The Olivier, National Theatre
Capacity: 1,129 socially distanced to 500
Opened: June 23, 2021, Running to July 24.
Running time: 1 HOUR, 50 MIN.
Production: A National Theatre presentation of a play in one act by Dylan Thomas, additional material by Siân Owen.
Crew: Directed by Lyndsey Turner; Sets and costumes, Merle Hensel; Lighting, Tim Lutkin; Sound, Donato Wharton; Movement, Imogen Knight; Production Stage Manager, Shane Thom.
Cast: Michael Sheen, Karl Johnson, Susan Brown, Ifan Huw Dafydd, Gillian Elisa, Michael Elwyn, Kezrena James, Andrew Macbean, Lee Mengo, Gaynor Morgan Rees, Anthony O’Donnell, Siân Phillips, Cleo Sylvestre.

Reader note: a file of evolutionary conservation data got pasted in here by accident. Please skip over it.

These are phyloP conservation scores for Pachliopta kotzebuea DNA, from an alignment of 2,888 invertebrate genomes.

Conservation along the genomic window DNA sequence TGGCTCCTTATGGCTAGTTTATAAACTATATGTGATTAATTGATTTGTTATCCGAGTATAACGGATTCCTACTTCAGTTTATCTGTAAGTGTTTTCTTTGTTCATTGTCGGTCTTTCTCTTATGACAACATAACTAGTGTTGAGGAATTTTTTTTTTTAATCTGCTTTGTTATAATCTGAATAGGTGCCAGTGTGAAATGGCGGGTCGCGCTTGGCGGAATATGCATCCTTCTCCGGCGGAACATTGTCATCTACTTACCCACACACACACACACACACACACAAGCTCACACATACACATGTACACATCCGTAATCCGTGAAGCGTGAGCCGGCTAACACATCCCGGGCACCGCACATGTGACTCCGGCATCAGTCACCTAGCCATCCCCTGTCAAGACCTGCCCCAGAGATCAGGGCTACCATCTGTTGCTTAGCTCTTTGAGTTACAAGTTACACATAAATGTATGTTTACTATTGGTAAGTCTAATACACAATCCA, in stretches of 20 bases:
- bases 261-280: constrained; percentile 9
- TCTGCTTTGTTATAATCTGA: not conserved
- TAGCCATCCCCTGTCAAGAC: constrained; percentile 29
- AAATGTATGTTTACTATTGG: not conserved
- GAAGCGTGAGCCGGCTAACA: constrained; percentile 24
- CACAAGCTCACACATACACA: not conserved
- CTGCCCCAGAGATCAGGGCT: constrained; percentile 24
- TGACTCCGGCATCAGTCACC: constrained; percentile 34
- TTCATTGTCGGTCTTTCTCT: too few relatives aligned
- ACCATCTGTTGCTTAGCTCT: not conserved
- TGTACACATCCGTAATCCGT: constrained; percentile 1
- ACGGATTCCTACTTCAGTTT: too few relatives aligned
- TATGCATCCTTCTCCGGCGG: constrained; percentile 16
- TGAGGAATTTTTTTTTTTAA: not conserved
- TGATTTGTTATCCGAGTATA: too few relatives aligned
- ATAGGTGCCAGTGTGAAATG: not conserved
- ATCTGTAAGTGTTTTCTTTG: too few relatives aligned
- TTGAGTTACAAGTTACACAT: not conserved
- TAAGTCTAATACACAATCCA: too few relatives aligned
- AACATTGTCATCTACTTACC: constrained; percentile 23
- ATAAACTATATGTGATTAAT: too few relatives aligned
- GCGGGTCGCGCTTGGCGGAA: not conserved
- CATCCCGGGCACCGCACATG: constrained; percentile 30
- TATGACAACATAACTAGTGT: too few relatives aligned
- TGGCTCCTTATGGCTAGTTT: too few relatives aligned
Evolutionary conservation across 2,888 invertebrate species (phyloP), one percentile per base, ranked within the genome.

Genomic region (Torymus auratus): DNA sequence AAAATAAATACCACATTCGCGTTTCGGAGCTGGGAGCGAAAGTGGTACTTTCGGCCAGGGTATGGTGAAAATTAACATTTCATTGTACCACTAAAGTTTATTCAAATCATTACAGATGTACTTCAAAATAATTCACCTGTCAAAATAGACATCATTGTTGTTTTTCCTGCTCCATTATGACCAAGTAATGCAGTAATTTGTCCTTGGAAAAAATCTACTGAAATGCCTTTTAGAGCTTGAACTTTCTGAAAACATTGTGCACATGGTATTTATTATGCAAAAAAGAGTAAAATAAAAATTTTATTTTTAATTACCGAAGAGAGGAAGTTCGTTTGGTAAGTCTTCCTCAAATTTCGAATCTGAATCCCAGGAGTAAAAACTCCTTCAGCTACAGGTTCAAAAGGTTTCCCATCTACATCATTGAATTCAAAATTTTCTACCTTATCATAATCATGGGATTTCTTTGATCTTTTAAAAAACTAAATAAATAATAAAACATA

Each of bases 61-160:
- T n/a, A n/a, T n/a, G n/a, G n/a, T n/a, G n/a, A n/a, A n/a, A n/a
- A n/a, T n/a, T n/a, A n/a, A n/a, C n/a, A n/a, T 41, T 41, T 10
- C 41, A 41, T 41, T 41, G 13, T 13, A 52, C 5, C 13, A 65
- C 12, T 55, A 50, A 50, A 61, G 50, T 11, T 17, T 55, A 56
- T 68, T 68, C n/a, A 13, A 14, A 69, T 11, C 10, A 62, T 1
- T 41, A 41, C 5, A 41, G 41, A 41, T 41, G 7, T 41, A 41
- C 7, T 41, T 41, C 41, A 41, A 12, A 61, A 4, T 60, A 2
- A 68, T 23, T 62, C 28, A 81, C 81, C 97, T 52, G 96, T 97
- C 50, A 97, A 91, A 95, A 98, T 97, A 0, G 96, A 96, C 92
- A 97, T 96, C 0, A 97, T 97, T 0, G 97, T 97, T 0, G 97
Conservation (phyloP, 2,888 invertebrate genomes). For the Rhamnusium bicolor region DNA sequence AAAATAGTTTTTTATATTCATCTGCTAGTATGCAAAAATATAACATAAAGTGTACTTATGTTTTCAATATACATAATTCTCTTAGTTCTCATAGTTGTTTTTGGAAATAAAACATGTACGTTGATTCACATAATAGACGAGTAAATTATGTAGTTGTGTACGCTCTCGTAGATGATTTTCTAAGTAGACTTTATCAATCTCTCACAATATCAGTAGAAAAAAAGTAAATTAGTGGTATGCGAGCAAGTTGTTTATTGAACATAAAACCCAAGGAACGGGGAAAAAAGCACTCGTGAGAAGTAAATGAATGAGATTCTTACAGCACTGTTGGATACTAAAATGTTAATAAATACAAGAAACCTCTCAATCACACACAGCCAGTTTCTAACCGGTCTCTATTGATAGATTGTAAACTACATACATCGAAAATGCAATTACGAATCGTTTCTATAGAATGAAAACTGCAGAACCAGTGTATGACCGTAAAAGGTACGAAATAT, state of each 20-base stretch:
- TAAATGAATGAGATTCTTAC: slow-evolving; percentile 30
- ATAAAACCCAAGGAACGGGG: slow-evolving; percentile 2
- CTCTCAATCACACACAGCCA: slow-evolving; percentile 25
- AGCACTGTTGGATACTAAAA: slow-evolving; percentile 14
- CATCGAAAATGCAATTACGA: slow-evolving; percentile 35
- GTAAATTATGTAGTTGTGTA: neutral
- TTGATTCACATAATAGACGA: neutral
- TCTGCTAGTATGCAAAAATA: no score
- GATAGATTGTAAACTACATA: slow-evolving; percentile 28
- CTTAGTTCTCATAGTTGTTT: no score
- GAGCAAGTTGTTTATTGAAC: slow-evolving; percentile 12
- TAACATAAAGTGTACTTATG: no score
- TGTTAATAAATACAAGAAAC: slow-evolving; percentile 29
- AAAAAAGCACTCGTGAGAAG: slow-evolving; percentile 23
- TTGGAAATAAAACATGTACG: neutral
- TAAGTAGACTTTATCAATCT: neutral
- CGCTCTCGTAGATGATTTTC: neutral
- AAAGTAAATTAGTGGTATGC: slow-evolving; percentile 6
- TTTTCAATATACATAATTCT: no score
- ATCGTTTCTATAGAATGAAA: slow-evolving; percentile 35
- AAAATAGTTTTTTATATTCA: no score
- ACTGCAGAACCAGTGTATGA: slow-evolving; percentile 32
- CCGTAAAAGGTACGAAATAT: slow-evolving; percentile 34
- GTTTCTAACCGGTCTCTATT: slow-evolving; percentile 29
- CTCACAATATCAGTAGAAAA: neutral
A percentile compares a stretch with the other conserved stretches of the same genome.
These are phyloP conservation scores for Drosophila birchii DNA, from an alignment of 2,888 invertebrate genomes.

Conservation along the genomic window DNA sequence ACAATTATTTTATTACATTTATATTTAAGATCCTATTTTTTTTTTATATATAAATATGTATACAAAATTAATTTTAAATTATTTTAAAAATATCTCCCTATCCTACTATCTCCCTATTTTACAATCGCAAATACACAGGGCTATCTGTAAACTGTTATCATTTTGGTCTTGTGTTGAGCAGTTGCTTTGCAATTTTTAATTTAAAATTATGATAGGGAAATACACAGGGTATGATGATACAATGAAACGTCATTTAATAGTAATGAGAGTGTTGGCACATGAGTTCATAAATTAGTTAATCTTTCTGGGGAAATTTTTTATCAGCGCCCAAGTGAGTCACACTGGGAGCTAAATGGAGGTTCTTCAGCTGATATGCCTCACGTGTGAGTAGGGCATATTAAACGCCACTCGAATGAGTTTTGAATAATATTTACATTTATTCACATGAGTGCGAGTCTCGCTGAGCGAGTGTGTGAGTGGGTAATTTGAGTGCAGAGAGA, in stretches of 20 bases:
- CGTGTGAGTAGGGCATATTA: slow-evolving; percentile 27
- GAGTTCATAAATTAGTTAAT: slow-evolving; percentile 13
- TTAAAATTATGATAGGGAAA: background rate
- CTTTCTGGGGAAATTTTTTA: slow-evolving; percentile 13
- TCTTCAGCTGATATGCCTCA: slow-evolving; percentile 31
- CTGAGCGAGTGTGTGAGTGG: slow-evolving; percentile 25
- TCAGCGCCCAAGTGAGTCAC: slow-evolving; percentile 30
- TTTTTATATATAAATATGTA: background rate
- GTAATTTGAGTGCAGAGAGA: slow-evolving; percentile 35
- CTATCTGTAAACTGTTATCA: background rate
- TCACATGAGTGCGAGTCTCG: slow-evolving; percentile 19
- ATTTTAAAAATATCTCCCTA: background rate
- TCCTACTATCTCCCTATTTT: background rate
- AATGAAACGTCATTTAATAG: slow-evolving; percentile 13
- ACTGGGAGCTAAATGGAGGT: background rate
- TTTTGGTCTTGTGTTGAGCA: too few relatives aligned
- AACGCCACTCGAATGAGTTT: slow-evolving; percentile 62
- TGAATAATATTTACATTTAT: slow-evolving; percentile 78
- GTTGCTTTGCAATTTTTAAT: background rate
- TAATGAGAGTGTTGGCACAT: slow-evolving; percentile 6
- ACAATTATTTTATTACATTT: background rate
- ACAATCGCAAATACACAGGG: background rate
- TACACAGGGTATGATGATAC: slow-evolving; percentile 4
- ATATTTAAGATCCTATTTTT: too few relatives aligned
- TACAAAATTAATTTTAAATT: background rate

Music By: Edward Rhys-Harry.
Acacia Caven is a current student of the MA Literature Today at Utrecht University. Born in Zimbabwe and raised in the UK, Acacia provides a personal, international perspective on literary topics. Her experience as Editor-in-Chief of Expanded Field has helped her develop an understanding and critical eye for creative writing in many (experimental) forms. Her recent work centers around contemporary literature and post-colonial voices, both in text and on stage.
- Thomas, Dylan, and Siân Owen. Under Mik Wood. Directed By Lyndsey Turner, 2021, The National Theatre at Home, https://www.ntathome.com/videos/under-milk-wood-full-play.